To complete the internal calibration of the omnidirectional cameras, we have to learn the parameters of the hyperbola and we have to confirm that the two assumptions used in our model (described in Section 3) are true. The parameters (a , b) were measured and assumption 1 (the mirror is indeed hyperboloid) was verified using a Mitutoyo contour measuring device.
Assumption 2 (the camera is in the external focal point of the hyperboloid) was assured during assembly using a software tool, described below.
We exploited the following facts:
1. The image of the camera optics is visible around the principal point of the camera only if the camera axis is locally perpendicular to the mirror surface.
2. The mirror was manufactured such, that the hyperboloid was cut off using a perpendicular plane to the rotation axis, making the border of the mirror a perfect circle.
3. Under perspective projection, the image of a circle can only be a co-centric circle if the image plane is parallel with the circle and the camera axis passes through the circle center.
4. Knowing both the diameter of the mirror and the calibration data of the internal camera, the image of the mirror border must be of known size on the image.
Based on these facts we developed a software that locates the image of the camera optics and detects the mirror border. Verifies the circularity and size and of the border we can assure that the camera is in the external focal point of the hyperboloid (see Figure 5.).
Figure 5. Camera positioning tool used during the assembly process
The camera system assembled, and intrinsically calibrated, we could perform the external calibration process.
We selected an external reference coordinate system: the coordinate system of an industrial ABB robot. We used a light source, positioned by the robot to mark 3D points in its own word coordinate system. On the camera images the points are detected (see Figure 6.).
Figure 6. A light source held by an industrial robot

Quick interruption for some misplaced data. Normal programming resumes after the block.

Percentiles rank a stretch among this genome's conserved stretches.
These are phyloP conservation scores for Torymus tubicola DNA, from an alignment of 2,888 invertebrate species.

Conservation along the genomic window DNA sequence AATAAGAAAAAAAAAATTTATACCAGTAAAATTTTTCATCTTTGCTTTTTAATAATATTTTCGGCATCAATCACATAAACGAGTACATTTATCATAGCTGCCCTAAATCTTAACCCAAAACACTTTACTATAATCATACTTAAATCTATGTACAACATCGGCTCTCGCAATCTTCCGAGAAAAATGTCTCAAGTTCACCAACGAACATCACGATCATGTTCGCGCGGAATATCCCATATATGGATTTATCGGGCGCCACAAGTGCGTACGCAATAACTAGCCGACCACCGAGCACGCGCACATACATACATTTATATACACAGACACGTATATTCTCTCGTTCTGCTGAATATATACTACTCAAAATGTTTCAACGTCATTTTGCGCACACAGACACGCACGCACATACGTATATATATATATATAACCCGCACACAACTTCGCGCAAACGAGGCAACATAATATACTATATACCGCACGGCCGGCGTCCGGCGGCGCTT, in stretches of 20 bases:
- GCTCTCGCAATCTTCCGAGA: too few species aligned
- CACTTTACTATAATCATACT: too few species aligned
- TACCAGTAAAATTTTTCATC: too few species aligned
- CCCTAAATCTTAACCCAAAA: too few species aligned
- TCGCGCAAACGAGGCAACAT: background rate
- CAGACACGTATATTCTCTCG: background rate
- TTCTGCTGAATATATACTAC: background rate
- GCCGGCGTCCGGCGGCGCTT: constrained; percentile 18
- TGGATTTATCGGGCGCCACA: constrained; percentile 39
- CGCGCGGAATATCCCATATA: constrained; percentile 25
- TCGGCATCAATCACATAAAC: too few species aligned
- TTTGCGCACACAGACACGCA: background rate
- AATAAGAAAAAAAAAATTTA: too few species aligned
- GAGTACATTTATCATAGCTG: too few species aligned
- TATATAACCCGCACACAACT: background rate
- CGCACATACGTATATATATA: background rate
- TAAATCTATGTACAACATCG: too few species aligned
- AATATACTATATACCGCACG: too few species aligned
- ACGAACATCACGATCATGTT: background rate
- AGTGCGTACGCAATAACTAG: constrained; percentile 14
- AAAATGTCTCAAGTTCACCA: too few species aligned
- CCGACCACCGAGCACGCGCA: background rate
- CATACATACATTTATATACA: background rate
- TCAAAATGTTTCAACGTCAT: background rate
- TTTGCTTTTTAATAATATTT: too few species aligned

Using the known 3D coordinates from the robot coordinate system and the detected image points on all images, the external calibration method described in section 3 could be applied.
To verify the method in section 3, we need to measure the accuracy of the calibration of the camera system. There are more ways to do that, but the most informative is when we reconstruct 2D calibration points, and measure their distance from their corresponding 3D point in 3D space using Euclidean distance. The advantage of this method is that the results can be acquired in millimeters, and as such it is more meaningful. The drawback is that we apply the calibration data multiple times and the triangulation error is also incorporated to the measured error. Nevertheless, in practice this error estimates the error of the calibration reliably. We received the following results using 50 calibration points for the normal and the omnidirectional cameras.
As can be seen on Table 1, the normal cameras were calibrated with close to 1 mm accuracy, while the accuracy of the omnidirectional cameras can be measured in cm-s. This error can be contributed mostly to the limited resolution of the active regions of the omnidirectional cameras; the inaccuracies of the assembly process, the short baseline and the non-point like image of the calibration light blob.
Table 1. Calibration results